Nowadays dietary supplements are widespread on the market. As they are used by many people, I decided to investigate their phase composition and compare my findings with the product's declaration. I preformed X-ray powder diffraction, which involves irradiating the samples with X-rays of a specific wavelength. The analysed sample must contain crystalline matter, as the method relies on the periodic arrangement of atoms in crystals. I analysed 21 samples of dietary supplements.
To determine the phase composition, I used two software packages, X΄ pert HighScore Plus and Crystallographica Search-Match (CSM). I used X΄ pert HighScore Plus to display the recorded diffractograms and compare them based on common traits of the sample. I sorted the samples into 6 groups: based on magnesium, calcium, iron, zinc and selenium content, and samples in the form of an effervescent tablet. The CMS software package allowed me to compare the difractogram of a standard solution with the diffractogram of the sample.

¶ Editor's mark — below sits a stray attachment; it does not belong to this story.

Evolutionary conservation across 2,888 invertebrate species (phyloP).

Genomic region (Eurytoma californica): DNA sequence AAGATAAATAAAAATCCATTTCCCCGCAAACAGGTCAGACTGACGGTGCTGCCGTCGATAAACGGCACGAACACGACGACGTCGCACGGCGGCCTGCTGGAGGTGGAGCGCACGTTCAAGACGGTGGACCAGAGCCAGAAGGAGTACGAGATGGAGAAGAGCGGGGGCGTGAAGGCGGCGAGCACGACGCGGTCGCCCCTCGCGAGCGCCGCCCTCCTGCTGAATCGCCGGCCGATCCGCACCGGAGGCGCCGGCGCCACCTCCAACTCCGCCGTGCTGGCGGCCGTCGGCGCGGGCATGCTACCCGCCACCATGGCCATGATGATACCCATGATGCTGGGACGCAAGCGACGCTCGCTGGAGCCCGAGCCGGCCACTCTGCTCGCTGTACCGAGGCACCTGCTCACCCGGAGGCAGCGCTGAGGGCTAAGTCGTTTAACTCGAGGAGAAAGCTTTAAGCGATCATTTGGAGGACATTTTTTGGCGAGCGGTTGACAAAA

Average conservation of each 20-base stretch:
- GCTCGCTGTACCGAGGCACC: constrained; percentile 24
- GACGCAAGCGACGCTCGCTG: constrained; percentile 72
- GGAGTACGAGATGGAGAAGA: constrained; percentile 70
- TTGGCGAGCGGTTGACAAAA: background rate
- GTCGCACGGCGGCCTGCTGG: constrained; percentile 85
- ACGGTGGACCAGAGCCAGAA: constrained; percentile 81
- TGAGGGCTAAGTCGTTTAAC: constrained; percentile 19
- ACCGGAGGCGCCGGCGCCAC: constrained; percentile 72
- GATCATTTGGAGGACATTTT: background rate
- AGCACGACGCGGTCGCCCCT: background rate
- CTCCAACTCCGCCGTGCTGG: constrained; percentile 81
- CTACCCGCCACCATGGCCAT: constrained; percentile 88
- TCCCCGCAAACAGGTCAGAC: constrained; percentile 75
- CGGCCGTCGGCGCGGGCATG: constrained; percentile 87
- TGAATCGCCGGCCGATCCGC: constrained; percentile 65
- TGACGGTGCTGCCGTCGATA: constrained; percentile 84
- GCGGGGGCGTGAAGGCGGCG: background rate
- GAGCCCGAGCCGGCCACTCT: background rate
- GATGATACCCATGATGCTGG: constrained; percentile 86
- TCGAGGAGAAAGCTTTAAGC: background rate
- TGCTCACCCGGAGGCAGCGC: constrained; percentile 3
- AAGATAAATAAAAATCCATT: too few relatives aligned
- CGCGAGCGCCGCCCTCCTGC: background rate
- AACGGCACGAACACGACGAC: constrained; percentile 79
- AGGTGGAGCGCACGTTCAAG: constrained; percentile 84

Using qualitative analysis, I was able to confirm that the phase composition of most samples matches the information in the product’s declaration. I wasn't able to identify magnesium citrate, as it wasn't present in the PDF collection. I also wasn't able to identify selenium in the samples, as its quantity was too low to detect. The typical diffractogram of an amorphous substance can also be found amongst the recorded diffractograms.